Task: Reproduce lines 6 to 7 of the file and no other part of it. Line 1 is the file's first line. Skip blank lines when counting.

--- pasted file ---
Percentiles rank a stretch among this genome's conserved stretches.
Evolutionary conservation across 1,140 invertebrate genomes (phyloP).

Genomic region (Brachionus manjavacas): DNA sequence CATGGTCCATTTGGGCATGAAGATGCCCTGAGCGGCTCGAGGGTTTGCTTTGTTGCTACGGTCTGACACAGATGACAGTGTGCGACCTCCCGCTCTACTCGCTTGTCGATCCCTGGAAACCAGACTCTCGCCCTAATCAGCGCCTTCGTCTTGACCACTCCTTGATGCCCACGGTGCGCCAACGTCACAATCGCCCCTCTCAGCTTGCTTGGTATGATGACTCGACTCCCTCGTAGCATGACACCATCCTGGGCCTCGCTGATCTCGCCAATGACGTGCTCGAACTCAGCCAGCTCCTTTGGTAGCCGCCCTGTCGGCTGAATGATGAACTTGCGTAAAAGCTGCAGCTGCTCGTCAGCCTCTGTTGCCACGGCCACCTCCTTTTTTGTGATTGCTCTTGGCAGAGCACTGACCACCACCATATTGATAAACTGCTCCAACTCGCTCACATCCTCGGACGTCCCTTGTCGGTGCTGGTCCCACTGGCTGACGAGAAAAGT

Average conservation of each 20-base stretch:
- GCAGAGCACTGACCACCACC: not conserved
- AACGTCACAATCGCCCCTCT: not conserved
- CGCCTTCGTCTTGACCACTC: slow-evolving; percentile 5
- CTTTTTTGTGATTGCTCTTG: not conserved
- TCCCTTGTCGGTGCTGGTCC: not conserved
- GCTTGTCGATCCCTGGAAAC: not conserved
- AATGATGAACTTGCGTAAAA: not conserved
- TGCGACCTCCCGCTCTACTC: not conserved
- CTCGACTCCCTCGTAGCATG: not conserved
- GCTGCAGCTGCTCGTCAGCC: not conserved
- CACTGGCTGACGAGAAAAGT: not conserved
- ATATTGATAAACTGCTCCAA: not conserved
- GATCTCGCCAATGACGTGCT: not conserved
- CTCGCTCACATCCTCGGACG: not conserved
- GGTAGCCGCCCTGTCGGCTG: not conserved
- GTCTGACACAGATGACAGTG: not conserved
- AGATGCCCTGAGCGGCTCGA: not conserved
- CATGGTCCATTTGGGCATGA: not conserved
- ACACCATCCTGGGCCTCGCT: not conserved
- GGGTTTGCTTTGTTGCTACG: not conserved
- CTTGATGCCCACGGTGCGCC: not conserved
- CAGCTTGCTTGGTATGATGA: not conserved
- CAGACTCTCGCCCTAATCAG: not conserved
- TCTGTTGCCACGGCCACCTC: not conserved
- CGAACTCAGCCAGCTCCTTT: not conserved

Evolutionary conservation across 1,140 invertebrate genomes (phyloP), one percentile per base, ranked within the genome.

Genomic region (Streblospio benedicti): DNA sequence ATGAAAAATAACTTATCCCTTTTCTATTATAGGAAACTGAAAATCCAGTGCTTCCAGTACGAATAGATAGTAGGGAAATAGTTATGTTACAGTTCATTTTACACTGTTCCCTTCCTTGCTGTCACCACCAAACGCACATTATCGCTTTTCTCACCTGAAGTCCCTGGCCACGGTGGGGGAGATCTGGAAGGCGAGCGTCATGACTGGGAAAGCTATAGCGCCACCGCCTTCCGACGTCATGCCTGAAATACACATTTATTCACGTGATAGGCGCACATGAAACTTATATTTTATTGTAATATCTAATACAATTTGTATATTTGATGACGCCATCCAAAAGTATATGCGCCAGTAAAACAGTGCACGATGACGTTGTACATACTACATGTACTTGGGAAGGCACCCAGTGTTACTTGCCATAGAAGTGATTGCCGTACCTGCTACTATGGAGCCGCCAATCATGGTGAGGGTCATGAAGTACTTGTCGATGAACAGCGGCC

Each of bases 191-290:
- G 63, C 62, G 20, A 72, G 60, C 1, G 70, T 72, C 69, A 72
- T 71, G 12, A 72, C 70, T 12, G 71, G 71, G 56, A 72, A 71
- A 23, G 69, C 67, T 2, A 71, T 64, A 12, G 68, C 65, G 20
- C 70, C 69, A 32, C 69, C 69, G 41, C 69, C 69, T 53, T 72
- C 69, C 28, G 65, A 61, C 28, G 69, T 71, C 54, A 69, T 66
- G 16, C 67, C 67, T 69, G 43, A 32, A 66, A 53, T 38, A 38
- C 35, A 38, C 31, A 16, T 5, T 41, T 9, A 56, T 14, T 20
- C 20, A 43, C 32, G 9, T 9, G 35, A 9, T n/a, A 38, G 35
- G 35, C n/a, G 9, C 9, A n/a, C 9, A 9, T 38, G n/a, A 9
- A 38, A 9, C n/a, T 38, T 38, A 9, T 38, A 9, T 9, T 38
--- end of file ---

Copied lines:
- AACGTCACAATCGCCCCTCT: not conserved
- CGCCTTCGTCTTGACCACTC: slow-evolving; percentile 5